Woodward Light Rail
The head of the M-1 rail project is denying claims that a contractor lost out on work as a result of being caught up in the failed jail debacle.
“M-1 chose to begin negotiations with another contractor to avoid being subjected to public criticism. So now, many of the jobs and revenues are going to out-of-state contractors instead of staying in state.”
It may be too broke to pay its bills or even respond to 911 calls on time, but Detroit is still thinking big.
The U.S. Department of Transportation has given final clearance to developers of a privately managed Detroit streetcar line.
U.S. Transportation Secretary Ray Lahood said it’s “a day of celebration for the city.”
Officials later this week are expected to make an announcement about a trainload of federal money heading to Detroit for the Woodward Light Rail project.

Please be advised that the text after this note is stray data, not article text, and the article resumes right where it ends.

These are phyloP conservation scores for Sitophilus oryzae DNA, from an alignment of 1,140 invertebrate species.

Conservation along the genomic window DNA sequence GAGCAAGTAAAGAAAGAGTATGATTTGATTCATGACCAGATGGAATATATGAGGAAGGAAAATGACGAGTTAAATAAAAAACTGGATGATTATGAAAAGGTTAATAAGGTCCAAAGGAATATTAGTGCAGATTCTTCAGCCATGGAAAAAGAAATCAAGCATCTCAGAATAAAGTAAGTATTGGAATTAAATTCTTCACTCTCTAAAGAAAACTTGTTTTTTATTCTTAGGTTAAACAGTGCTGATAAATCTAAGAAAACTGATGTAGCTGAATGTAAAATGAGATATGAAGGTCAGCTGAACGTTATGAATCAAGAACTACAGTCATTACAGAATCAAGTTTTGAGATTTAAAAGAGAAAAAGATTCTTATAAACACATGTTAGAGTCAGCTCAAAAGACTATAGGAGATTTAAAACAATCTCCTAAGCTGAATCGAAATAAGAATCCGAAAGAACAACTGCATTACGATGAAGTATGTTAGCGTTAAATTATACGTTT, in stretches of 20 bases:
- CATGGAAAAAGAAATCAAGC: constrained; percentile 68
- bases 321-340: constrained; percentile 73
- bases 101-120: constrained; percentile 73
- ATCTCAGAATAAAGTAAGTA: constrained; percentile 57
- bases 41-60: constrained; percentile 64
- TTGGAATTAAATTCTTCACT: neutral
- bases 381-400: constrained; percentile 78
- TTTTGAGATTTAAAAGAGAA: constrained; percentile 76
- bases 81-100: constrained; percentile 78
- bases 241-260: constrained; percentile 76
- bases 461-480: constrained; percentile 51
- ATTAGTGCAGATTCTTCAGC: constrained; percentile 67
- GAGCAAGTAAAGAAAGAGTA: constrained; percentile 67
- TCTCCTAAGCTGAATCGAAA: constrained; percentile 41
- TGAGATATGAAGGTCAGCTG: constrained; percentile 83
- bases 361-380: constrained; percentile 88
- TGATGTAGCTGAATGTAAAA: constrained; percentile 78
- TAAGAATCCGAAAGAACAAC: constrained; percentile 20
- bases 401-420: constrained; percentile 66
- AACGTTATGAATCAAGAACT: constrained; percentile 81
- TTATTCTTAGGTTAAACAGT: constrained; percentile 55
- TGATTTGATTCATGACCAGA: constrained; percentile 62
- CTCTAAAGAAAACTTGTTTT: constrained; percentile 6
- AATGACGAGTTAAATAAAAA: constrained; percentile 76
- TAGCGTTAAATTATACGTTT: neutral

Residents along the Woodward Avenue corridor are being asked for their input at a series of hearings starting Monday evening.
U.S. Transportation Secretary Ray LaHood says he’s ready to start funding a light rail passenger line and fast bus lines in the Detroit area if state and regional officials can finally work together on ending the metro area’s status as the nation’s largest without mass transit.
A proposed passenger rail system running from downtown Detroit to the city’s New Center area won’t get a $25 million grant that supporters were seeking, U.S. Transportation Secretary Ray LaHood said.
“It’s official, it’s economical, it’s fast. I mean… what’s the knock on light rail? What’s wrong with it?” Detroit businesswoman Denise Ilitch asked on Charlie Langton’s morning show.